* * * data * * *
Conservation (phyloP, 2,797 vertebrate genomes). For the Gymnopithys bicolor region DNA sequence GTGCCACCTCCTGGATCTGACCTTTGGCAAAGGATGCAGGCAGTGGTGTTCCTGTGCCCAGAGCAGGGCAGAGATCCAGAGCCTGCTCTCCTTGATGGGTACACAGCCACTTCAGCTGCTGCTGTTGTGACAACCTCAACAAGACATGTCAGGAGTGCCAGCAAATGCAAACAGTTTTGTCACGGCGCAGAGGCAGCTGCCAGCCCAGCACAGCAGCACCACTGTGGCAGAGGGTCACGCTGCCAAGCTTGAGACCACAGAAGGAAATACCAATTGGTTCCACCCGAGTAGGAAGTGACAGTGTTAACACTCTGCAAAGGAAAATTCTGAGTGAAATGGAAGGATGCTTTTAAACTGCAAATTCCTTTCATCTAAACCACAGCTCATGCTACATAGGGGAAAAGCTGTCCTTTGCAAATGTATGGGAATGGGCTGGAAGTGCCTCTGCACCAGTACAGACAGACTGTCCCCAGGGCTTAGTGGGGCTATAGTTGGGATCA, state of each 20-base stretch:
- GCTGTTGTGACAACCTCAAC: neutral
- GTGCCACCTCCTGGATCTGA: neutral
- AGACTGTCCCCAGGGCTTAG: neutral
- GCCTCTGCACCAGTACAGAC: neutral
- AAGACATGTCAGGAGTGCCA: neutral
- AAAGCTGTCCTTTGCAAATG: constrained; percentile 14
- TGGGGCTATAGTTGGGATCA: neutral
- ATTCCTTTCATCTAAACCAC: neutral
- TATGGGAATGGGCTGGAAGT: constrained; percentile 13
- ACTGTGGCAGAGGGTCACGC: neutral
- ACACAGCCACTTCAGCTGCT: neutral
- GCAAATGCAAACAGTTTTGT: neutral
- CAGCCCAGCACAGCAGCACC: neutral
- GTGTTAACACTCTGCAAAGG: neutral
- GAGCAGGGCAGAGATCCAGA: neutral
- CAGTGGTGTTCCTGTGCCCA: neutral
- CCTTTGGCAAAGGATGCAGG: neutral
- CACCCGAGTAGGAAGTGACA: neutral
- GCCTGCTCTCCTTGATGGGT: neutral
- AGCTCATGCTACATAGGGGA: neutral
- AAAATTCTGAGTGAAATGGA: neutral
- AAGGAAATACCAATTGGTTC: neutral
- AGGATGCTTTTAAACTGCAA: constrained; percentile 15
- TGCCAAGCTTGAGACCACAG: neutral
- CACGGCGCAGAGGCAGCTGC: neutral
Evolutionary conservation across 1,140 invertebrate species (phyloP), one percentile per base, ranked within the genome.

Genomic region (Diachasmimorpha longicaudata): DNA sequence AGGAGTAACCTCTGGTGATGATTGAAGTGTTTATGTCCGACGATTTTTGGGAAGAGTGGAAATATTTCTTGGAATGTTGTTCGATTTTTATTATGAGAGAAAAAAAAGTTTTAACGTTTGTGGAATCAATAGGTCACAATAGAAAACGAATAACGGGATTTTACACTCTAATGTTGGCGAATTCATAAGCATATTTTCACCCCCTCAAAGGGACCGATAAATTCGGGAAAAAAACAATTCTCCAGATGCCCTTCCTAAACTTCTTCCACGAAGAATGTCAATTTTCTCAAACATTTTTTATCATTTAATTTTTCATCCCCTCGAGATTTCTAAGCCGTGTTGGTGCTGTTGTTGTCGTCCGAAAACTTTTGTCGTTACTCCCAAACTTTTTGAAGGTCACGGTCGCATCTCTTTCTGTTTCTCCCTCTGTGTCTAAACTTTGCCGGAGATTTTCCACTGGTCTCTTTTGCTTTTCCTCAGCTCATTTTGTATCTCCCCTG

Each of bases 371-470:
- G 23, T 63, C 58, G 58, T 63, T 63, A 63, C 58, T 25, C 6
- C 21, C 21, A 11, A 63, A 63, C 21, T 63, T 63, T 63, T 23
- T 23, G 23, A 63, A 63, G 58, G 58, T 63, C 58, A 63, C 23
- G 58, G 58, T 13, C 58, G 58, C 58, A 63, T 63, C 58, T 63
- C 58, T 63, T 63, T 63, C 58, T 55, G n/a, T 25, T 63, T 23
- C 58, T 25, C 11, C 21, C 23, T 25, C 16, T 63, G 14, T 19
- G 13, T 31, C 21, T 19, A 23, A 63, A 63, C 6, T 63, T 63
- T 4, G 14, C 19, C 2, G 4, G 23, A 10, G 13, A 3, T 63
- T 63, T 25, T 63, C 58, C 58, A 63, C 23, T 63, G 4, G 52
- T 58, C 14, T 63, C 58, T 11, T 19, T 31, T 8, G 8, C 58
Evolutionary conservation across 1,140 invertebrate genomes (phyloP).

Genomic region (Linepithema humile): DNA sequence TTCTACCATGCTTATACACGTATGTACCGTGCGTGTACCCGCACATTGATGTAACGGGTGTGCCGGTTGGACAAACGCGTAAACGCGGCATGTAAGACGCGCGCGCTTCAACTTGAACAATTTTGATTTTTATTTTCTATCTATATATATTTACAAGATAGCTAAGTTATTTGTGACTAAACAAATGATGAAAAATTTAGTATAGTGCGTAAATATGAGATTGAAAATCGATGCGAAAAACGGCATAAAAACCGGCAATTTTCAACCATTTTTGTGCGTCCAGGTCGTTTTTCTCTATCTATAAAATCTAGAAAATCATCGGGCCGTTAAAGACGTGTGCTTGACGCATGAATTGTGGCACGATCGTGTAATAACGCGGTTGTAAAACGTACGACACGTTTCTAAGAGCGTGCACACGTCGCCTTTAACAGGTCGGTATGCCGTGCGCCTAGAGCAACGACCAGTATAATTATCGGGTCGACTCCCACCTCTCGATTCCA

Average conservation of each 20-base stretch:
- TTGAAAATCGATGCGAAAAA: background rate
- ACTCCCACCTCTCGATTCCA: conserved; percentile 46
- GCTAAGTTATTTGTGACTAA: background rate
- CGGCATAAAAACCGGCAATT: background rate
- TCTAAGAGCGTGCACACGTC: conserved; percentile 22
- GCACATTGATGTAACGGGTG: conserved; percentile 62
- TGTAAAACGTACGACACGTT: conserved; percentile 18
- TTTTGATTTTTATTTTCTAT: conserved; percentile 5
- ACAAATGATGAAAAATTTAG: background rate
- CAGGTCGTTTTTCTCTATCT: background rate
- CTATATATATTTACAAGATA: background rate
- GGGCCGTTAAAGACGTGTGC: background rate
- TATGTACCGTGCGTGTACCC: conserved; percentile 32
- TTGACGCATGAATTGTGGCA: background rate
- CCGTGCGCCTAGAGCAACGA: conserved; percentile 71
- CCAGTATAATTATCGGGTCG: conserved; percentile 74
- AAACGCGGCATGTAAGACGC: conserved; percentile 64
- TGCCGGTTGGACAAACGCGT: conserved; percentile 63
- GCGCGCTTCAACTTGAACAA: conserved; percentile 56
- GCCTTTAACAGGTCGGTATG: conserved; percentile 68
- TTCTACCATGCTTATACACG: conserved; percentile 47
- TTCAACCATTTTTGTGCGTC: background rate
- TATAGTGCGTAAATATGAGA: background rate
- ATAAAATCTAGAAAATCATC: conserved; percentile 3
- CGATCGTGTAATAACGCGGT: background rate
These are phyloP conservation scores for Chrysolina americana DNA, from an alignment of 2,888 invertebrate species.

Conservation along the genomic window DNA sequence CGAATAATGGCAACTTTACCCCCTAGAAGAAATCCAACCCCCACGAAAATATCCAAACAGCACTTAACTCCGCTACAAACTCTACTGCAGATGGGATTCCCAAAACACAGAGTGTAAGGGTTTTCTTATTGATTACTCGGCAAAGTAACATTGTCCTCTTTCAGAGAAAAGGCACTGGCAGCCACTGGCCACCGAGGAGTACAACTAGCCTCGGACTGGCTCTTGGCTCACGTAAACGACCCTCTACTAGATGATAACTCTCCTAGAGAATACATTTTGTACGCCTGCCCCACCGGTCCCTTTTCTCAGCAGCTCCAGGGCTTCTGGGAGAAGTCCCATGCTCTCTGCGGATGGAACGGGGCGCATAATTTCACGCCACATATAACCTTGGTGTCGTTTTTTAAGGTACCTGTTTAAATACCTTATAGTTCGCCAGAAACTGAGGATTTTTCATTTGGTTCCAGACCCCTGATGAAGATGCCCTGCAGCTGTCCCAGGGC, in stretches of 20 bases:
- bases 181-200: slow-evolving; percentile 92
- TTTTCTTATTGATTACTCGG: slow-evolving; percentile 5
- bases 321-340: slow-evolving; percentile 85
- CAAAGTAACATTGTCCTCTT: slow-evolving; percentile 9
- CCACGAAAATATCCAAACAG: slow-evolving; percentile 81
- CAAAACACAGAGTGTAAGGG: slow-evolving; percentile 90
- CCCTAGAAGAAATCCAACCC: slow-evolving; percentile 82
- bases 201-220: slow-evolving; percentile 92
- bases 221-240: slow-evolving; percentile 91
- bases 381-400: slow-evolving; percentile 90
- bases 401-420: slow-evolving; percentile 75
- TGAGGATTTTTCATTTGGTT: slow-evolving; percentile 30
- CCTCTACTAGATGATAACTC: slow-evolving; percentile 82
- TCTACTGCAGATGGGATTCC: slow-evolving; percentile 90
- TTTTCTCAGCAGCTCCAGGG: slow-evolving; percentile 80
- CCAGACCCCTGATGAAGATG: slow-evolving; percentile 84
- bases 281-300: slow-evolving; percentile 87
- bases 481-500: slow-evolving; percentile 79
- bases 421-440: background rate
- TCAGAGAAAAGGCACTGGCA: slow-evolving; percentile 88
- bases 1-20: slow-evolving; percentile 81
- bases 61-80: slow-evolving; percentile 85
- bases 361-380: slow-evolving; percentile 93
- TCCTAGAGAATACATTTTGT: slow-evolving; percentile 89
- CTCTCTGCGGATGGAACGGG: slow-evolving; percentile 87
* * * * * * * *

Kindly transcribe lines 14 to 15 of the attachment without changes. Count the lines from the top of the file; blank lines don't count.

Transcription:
- CAGCCCAGCACAGCAGCACC: neutral
- GTGTTAACACTCTGCAAAGG: neutral